On this day in 2019, the film Knives and Skin was released in theaters. Described by FF2 contributor Brigid Presecky as “Riverdale meets Carrie,” this high-school thriller is a punchy and entertaining mystery, all the while being inclusive with a diverse cast and LGBTQ+ characters; it’s everything a teen movie fan could want. It’s no surprise that the woman behind this film is Jennifer Reeder.
Jennifer Reeder is an American visual artist and filmmaker, who gained notoriety early on for her experimental videos and performance art. In particular, one of her most well-known pieces was “White Trash Girl,” a fictional persona she created to explore the culture of America’s white lower class. On her website, Jennifer describes the themes of her art as “personal fiction films about relationships, trauma and coping.” Since “White Trash Girl,” Jennifer’s films have been featured in the Whitney Biennial, the Venice Biennial, Sundance Film Festival, The Berlin Film Festival, and other venues across the world.
Signature Move is a highly recommended, ‘feel good movie.’
One of Jennifer’s first feature films, Signature Move, fit nicely in with the content of her shorts. An indo comedy-drama, Signature Move is about a Pakistani-American lawyer named Zaynab who starts a romance with a bookstore owner, Alma, and must navigate coming out and her relationship with her very traditional mother in order to discover her own personal and cultural identity. As the director, Jennifer was able to navigate this difficult topic with delicacy and cultural sensitivity, while also keeping things entertaining and humorous. In her review of the film, FF2 contributor Eti Or says, “Coming out to one’s family is clearly harder when the family is traditional/conservative one, but the film cheers for those bravely determined to be themselves and seek happiness where it is truly to be found. I laughed many times and enjoyed the film so much! Signature Move is a highly recommended, ‘feel good movie.’”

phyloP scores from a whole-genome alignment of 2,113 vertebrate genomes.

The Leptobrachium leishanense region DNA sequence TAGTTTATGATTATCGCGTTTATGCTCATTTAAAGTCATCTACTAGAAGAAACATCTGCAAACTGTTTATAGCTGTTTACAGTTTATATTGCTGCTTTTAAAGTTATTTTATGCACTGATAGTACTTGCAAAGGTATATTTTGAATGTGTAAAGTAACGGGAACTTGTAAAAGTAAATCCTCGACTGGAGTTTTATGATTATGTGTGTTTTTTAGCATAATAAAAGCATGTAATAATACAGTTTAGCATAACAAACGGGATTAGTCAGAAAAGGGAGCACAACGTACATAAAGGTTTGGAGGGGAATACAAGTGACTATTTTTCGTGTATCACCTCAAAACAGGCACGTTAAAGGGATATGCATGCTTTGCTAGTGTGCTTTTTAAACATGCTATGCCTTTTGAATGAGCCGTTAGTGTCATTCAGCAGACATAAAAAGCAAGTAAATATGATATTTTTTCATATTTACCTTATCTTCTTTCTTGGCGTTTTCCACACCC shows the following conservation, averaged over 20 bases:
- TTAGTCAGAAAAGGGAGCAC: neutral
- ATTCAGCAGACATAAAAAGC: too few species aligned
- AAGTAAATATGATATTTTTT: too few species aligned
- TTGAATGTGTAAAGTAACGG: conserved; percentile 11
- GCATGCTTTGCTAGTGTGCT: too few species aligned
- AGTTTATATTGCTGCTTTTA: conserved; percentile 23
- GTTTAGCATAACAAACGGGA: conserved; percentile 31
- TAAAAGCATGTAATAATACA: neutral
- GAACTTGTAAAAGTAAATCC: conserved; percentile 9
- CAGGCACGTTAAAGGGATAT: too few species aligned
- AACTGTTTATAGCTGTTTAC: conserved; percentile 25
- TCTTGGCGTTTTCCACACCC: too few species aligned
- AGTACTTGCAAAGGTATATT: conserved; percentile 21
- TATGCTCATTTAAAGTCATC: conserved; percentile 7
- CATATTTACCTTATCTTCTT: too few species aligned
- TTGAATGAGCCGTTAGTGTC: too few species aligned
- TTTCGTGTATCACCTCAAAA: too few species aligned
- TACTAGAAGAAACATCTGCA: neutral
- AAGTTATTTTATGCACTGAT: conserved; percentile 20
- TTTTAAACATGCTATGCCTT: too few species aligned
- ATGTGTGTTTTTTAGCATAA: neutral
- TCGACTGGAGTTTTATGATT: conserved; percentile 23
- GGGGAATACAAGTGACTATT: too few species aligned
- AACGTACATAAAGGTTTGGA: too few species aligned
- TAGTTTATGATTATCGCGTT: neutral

As a part of her repertoire, Jennifer has also delved into the horror genre. In 2019, she created a short for Hulu’s “Huluween” called “The Dunes,” about a young couple who encounter a strange creature from the sea while at the beach.
Knives and Skin is a thriller for the modern age.
In 2019, Jennifer directed a feature-length thriller film, Knives and Skin. Set in suburban Chicago, the film explores the aftermath of the mysterious disappearance of high school girl Carolyn Harpe, whose absence has a profound impact on the lives of various people around her. With a dreamlike and surreal atmosphere, the film weaves together elements of mystery, drama, and the comedy Jennifer has become known for. Featuring a diverse cast of quirky and loveable characters, Knives and Skin is a thriller for the modern age.
As FF2 contributor Brigid Presecky describes in her review of Knives and Skin, “[it’s] bizarre and intriguing as the surreal story unfolds and introduces the entirety of the cast, primarily made up of young women and/or multi-racial actors. In doing so, Reeder bends the high school drama toward the future: same-sex couples, mixed-race families, etc.” This is exactly what Jennifer does best. She explores timeless themes such as class discrepancies and family dynamics, and bends them toward the future. All the while, she never fails to entertain audiences and make them laugh. Whether it is an experimental short film or a feature-length thriller, Jennifer knows how to make movies for the ages.
© Julia Lasker (12/6/23) Special for FF2 Media
LEARN MORE/DO MORE
Learn more about Jennifer Reeder here.
Read Brigid Presecky’s review of Knives and Skin here.
Read Eti Or’s review of Signature Move here.
Watch Knives and Skin here.
Watch Signature Move here.
Watch The Dunes here.
CREDITS & PERMISSIONS
Featured photo: Grace Smith & Kayla Carter in Jennifer Reeder’s film KNIVES AND SKIN (2019). Photo Credit: Collection Christophel / Alamy Stock Photo. Image ID: 2AB4MAR
Bottom photo: Filmmaker Jennifer Reeder at the Tribeca Film Festival premiere of her new film PERPETRATOR (2023). Photo Credit: Lu Chau (6/11/23) / Photagonist/ MediaPunch Inc / Alamy Stock Photo. Image ID: 2R73B51